Friday, June 28, 2013

What We Have Lost

When he came to Nazareth, where he had been brought up, he went to the synagogue on the sabbath day, as was his custom. He stood up to read, and the scroll of the prophet Isaiah was given to him. He unrolled the scroll and found the place where it was written: “The Spirit of the Lord is upon me, because he has anointed me to bring good news to the poor. He has sent me to proclaim release to the captives and recovery of sight to the blind, to let the oppressed go free, to proclaim the year of the Lord’s favor.”And he rolled up the scroll, gave it back to the attendant, and sat down. The eyes of all in the synagogue were fixed on him. Then he began to say to them, “Today this scripture has been fulfilled in your hearing.”
Luke 4:16-21

I am often struck by the distance between Jesus and the religion that bears his name. Our harmless, domesticated Jesus, committed to the normalcy of civilization, the preservation of privilege and the maintenance of the status quo has little in common with the radical prophet we meet in the Gospels. Christianity has marginalized and silenced him in ways that Pilate and Herod, and the Roman Empire could only dream about.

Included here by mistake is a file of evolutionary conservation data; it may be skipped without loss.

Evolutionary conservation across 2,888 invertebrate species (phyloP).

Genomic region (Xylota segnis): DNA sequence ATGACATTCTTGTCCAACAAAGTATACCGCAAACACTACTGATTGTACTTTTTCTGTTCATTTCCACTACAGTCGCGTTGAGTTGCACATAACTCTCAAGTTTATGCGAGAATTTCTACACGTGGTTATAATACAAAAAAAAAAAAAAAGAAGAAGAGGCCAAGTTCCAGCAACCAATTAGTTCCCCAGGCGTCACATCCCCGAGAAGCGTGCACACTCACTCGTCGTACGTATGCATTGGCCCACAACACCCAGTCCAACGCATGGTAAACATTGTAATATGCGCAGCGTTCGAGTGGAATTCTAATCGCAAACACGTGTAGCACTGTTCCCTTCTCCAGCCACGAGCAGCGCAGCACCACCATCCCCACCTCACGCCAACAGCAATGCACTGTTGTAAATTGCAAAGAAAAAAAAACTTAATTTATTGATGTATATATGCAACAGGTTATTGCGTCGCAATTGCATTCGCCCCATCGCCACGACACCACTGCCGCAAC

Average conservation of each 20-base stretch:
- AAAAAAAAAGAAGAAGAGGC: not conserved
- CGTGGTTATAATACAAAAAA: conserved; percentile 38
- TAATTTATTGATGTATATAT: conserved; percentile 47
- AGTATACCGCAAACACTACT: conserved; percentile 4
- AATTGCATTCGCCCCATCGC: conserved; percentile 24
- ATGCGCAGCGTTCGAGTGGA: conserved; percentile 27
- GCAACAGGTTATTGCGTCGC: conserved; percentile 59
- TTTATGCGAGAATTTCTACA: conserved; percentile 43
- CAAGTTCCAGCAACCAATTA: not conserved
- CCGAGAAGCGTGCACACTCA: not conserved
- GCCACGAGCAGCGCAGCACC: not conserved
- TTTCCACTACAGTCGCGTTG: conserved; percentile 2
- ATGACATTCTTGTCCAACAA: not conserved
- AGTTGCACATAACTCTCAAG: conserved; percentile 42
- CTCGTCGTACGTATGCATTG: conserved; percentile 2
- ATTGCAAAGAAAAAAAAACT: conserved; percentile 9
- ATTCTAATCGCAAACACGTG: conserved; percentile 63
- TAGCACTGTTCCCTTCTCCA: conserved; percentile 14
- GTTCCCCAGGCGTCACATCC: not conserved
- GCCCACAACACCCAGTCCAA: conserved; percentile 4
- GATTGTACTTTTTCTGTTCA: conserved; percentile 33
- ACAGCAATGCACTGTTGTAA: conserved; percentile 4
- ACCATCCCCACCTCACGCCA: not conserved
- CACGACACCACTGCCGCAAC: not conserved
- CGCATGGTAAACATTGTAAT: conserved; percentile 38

As we contemplate the fallout from the recent Supreme Court decision on same sex marriage, it is clear that one of the biggest losers is Christianity.

The problem is not the decision. As followers of Jesus, we might have hoped for a more sweeping affirmation of the rights of our gay and lesbian brothers and sisters, but the decision moved us in the right direction. The problem is that along the way, Christianity became identified with some of the ugliest and most bigoted arguments against the civil rights of gays and lesbians.

To be fair, identifying Christianity with the “anti-gay” side of this argument is largely a creation of the media. When the television folks look at this issue they often pair a gay activist (who may or may not be a person of faith) with an opponent of same sex marriage who self-identifies as a Christian. Ordinary mainstream Christians are generally ignored by the media. Opponents of same sex marriage almost always say they are against it because they are Christians. Supporters do not as often cite their faith as a reason for their support. But fairly or not, the perception is there.

When young people outside the church are asked what they think of when they think of Christianity, they come up with words like, “judgmental,” “hypocritical,” “narrow-minded,” “intolerant,” and “anti-scientific.”

How did we get so far from the Kingdom of God? Jesus called us to join with God in creating a place where “the hungry are filled with good things, and the rich are sent away empty,” “where the last shall be first and the first shall be last,” where the poor and marginalized have security and dignity, where we love our enemies and put the needs of others before our own. Instead, those who call themselves Christians seem determined to live in the cramped darkness of their own self-righteousness.